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My Met Media: Belleza Mexicana Empowers Women Through Art

The room was packed, live music was bumping and the lights were glowing. No, this is not an entrance to a nightclub. It was the opening night of the Belleza Mexicana exhibition at the Emmanuel Art Gallery.

Renee Ferrafino, left, and Camisha Lashbrook joins more than 100 others at the Belleza Mexicana opening reception on Jan. 18. The free show highlights Mexican fine and folk art pieces of the Abaraca Family Collection at the Emmanuel Art Gallery on the Auraria Campus.

The theme for the show is strong Mexican females in traditional and non-traditional roles. It was co-curated with Adrianna Abarca and CU Denver students using Abarca Family Collection. Opening night was Jan. 18 and drew a crowd of a couple of hundred people. The exhibition will run through March 2 and is free for students.

“The show is about the power of women, and it is called Belleza which means beauty, but it is not beauty in terms of pretty. It is beauty in terms of majesty and respect and power,” Lambson said. “Sort of like the beauty of the ocean where it is so powerful it is awe-inspiring that is can be tranquil and beautiful but can also grab you in a riptide and pull you under and drown you.”

All of the pieces from the exhibition are from Adrianna Abarca’s private collection. It started with Abarca’s father, Luis Abarca, who died five years ago. As the family food business, Ready Foods, became more successful, Luis was getting to know local Chicano artists and began collecting their work to encourage them to make more art.

In the late ‘90s, Adrianna and her father began traveling to Mexico to collect from local artists. Throughout the years, they collected different folk and fine art pieces from the southwestern part of the U.S. and Mexico, all with a Chicano or Mexicano theme.

“Some of it my father collected, some I collected and some we collected together. Like, we would be on a trip together and meet the artist and say we want this for the collection,” she said.

All of the art is precious to her, but there are two pieces that stand out. One is her mother’s favorite, “Madre Dormida.” The piece depicts a woman sleeping next to her child. The second, “Rebozo Rojo (Red Shawl),” a painting of a woman wearing a red shawl, was created by her father before he died and holds a special place in her heart.

Abarca said that the artist holds a tremendous amount of pride, dignity and tradition. When putting the show together, Abarca deliberately included pieces from painter Frida Kahlo, writer Sandra Cisneros and singer-repetitive songwriter Selena Quintanilla to help demonstrate the talent of Hispanic women.

“Not only are we the children, the sisters, the aunts, the mothers, the grandmothers. We are the glue that holds family and community together and we have a lot of artistic expressions that we are proud of,” Abarca said.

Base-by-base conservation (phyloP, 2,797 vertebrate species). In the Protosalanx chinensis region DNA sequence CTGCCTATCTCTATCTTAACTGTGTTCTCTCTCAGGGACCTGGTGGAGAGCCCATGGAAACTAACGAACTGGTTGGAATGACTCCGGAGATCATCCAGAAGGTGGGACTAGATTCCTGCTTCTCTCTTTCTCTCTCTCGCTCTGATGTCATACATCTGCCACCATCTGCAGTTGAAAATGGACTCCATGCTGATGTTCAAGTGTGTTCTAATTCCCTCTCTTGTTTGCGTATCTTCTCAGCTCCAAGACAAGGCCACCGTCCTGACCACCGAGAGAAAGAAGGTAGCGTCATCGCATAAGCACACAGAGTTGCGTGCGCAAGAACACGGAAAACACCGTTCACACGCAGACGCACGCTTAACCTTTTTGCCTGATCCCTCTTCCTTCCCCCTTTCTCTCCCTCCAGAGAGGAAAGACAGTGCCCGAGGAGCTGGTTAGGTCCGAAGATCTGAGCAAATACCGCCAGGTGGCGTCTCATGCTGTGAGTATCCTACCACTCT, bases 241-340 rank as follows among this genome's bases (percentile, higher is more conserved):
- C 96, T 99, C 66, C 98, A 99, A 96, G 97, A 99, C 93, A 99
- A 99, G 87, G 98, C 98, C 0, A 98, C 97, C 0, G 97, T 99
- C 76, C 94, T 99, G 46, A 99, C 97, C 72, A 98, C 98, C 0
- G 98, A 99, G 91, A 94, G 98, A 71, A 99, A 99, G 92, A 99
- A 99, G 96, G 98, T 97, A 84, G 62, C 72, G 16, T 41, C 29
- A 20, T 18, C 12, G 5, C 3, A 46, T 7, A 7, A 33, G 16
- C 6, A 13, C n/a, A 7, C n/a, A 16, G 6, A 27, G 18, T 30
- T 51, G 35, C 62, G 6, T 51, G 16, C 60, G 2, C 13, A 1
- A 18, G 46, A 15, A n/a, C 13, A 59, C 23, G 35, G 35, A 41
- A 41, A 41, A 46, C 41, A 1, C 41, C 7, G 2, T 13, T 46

Director and curator of Emmanuel Art Gallery, Jeff Lambson, said he had many reasons for bringing the art to the gallery.

He said this show is about women because they have been overlooked throughout history and it is important to acknowledge the central role that women have in every facet of life.

Adrianna Abarca waits in the Emmanual Gallery for passerby’s to stop in during the school day on Jan. 19. Abarca co-curated with students of CU Denver the “Belleza Mexicana: Art from the Abarca Family Collection.”

Lambson also believes with all the divisiveness in the country, it is important to understand different points of view, and that’s what this show depicts. Finally, he mentioned the history of Auraria and how, historically, the area was a Mexican-American neighborhood before it became a campus.

Art students from all three schools use the gallery to gain experience in curating shows and an opportunity to display their work. They helped pick, ship and install the art for this show. It took about two months to select the pieces and install them in the gallery. They created a narrative from early childhood to the afterlife, using themes of feminism, power, sexuality and spirituality.

Giovanni Cantor is a CU Denver student that works at the gallery and played a role in setting up the exhibition.

“I think it is important that the students have this background knowledge of Mexican heritage and Mexican-American heritage,” Cantor said.

Elle Cross, an MSU Denver art history theory and criticism major said, “The way that the show is curated really makes it flow beautifully and logically in a way that it could be understood without knowing anything about the art.”

Emmanuel Art Gallery started the spring semester off strong. Belleza Mexicana showcases the strong female Chicano and Mexicano culture, and one that can be hard to find in everyday life. The exhibition gives students a window into these cultures for those who are willing to stop by and spend time with it. Abarca is planning on making the Mexican Heritage Museum the permanent home of the family’s treasured collection.


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